A No-Scalpel Vasectomy is a safe procedure with a low risk of side effects carried out as a day procedure. You do not need to be admitted to hospital to undergo vasectomy, and patients return to normal activities after a couple of days. It is performed under local anaesthetic. You may choose to have your vasectomy while sedated (very sleepy), in which case you will need a lift home.
During your Vasectomy, the tube that carries sperm from your testes to mix with your semen is divided. This tube is called the Vas Deferens. A very small opening is made in the skin and the tube is divided through this opening. The ends of the divided tube are sealed. The skin opening is so small that no scalpel is required and no sutures (stitches) are needed to seal this wound. It will heal in 24 to 36 hours. Once the Vas Deferens (tube) is divided it will prevents any further sperm becoming part of your semen. When success is confirmed following your surgery, vasectomy prevents conception following intercourse.
What are the risks of vasectomy?
The risk is small. An infection can usually be treated effectively with antibiotics.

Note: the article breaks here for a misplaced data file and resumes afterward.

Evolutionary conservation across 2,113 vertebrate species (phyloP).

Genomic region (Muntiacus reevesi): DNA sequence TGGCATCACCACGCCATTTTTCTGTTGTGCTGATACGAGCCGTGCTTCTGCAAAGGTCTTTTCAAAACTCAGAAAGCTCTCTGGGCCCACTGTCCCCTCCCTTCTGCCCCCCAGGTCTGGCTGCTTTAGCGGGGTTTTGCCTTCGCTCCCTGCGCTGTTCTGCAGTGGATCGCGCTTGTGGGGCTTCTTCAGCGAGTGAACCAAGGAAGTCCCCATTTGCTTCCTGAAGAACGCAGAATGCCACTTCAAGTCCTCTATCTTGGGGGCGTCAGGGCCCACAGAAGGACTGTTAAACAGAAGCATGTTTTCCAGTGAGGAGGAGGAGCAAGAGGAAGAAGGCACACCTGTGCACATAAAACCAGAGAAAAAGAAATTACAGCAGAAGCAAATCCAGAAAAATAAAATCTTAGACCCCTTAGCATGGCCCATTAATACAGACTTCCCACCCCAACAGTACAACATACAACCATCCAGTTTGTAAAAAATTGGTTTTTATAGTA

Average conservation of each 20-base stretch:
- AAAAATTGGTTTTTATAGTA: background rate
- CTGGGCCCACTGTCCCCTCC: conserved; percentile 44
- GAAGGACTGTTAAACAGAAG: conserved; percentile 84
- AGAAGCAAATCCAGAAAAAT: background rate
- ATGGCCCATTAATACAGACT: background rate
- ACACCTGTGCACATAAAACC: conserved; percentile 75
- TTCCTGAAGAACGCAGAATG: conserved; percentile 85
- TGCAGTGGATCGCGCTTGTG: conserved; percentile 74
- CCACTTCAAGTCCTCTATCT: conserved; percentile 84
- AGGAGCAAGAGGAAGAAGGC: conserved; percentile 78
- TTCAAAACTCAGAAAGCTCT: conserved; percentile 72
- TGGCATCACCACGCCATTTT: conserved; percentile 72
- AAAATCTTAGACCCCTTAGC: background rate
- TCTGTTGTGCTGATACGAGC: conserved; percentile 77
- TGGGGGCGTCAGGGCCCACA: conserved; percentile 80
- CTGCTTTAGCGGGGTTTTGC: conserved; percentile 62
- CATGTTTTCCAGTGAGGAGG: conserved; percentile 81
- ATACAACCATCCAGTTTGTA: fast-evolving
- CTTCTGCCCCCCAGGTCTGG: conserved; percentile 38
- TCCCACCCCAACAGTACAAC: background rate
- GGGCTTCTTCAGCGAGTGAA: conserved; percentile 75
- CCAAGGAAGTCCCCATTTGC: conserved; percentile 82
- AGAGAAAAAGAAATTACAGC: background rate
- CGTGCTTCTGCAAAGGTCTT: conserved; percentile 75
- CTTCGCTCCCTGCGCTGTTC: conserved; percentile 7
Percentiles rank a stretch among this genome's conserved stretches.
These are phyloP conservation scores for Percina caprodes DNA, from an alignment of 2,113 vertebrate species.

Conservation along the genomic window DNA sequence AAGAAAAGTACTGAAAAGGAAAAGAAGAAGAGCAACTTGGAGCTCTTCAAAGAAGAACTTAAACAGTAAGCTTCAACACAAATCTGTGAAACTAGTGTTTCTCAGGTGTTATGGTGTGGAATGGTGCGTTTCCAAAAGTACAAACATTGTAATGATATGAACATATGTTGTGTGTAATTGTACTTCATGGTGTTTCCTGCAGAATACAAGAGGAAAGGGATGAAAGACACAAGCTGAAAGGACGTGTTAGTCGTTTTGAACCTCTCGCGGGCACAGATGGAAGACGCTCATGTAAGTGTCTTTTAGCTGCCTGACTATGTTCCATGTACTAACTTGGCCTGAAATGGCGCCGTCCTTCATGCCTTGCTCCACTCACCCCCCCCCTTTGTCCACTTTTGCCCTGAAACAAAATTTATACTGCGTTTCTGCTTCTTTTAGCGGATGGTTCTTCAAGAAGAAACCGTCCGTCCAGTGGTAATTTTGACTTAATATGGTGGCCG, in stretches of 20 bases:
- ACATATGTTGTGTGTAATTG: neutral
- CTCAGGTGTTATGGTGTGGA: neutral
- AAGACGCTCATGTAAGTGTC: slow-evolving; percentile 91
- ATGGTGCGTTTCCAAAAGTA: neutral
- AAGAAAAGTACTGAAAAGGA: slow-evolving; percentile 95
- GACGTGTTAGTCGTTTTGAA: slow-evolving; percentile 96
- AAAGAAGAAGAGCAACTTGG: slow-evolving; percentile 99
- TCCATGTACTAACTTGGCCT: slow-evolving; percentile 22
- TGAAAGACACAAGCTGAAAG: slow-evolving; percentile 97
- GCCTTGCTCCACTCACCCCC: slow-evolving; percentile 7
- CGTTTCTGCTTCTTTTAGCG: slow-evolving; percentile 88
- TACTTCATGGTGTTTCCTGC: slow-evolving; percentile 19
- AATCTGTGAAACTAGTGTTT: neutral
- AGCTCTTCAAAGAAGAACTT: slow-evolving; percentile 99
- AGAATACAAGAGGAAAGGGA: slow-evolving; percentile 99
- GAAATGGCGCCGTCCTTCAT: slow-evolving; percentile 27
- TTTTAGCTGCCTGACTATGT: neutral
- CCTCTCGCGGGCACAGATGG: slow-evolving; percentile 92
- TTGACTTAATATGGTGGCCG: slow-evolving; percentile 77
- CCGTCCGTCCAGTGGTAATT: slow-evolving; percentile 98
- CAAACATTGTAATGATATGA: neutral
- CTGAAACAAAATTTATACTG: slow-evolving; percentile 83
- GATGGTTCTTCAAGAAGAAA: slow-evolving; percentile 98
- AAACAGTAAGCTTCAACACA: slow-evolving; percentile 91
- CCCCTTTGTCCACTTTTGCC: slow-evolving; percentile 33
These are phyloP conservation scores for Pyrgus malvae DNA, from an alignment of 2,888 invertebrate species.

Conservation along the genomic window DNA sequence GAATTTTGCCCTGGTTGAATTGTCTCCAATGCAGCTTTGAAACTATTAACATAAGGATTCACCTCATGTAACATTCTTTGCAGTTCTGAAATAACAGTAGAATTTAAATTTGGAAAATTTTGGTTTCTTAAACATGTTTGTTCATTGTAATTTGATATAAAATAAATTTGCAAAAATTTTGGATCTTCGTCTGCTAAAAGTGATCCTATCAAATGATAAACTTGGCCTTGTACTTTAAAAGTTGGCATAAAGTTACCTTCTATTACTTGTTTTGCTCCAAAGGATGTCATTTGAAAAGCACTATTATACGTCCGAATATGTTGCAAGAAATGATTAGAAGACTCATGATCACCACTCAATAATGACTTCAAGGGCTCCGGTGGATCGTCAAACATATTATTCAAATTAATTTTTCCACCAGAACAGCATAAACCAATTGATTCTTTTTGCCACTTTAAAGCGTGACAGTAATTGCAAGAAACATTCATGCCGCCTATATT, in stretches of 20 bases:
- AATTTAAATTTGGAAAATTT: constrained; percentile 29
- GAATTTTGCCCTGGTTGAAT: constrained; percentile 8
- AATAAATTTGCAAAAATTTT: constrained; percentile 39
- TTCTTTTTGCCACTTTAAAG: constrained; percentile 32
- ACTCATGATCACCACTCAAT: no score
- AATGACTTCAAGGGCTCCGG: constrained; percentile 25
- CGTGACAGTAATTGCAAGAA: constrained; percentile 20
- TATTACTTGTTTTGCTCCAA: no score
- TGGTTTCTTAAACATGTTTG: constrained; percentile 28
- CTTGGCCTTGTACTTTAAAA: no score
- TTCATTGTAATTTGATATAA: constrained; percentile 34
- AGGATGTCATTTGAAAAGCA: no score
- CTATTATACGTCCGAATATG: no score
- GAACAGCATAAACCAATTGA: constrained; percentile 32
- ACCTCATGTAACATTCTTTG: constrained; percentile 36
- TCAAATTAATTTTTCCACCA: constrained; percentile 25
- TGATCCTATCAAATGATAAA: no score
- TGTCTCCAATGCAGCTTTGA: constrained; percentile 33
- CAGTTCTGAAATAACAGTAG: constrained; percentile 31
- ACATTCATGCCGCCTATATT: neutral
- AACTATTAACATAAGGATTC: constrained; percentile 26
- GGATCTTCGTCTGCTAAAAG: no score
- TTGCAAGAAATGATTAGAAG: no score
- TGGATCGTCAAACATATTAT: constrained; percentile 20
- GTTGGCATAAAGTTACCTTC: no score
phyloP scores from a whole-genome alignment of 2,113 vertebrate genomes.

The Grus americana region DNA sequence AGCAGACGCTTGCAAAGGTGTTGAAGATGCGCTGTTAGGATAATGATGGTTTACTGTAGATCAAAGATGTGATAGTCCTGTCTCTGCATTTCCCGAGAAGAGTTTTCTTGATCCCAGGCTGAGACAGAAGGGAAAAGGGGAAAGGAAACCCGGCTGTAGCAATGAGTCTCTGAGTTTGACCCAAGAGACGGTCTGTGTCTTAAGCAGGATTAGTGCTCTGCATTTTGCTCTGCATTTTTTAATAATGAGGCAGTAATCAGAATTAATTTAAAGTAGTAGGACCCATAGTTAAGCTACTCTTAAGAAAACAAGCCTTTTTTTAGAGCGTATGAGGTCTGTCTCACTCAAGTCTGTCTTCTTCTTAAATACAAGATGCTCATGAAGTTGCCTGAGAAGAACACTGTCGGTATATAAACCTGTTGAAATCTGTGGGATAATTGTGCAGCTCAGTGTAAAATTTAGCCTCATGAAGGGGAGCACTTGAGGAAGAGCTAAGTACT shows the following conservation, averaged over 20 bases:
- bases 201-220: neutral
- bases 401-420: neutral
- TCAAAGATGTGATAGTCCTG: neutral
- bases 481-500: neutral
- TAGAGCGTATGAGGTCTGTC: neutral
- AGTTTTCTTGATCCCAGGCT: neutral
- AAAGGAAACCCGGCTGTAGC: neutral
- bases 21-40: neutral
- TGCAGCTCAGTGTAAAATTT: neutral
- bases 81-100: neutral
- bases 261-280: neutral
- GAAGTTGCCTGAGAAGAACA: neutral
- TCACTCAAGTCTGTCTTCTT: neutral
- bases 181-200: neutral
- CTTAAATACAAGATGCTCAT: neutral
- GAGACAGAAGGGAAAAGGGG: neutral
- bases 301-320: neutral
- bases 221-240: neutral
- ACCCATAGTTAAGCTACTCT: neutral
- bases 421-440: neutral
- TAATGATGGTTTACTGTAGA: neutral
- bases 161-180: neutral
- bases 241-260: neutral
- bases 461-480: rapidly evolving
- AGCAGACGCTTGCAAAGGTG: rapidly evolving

It is common to experience a little swelling or bruising which can be relieved with painkillers and an ice pack. A small, pea-sized lump (sperm granuloma) may develop around the wound and last for a while. This is your body’s natural reaction to the healing process, and usually needs no special treatment.
A small amount of bleeding is not uncommon. This may form a swelling called a haematoma, particularly if you have been very physically active in the first day two after your Vasectomy. A haematoma can be painful, but subsides over time. In rare cases, further treatment may be needed.
A very small number of men have been known to experience testicular pain for several years following a vasectomy.
Does vasectomy increase the risk of cancer?
There is no firm evidence linking vasectomy to cancer of the prostate or testicle. However, we advise all men, whether or not they have had a Vasectomy, to undergo regular health screening. It is also important to get into the habit of regularly checking your own testicles for lumps.
Are there any alternatives to vasectomy?
There are very few methods of contraception for men, either vasectomy or condoms. If you have doubts about whether or not you will want to have children in the future, you should choose another method instead of male or female sterilization.
Interested in a consultation?
Contact First Choice Vasectomy at Bath Avenue Medical Centre, Dublin 4.
firstname.lastname@example.org , tel 01 6686990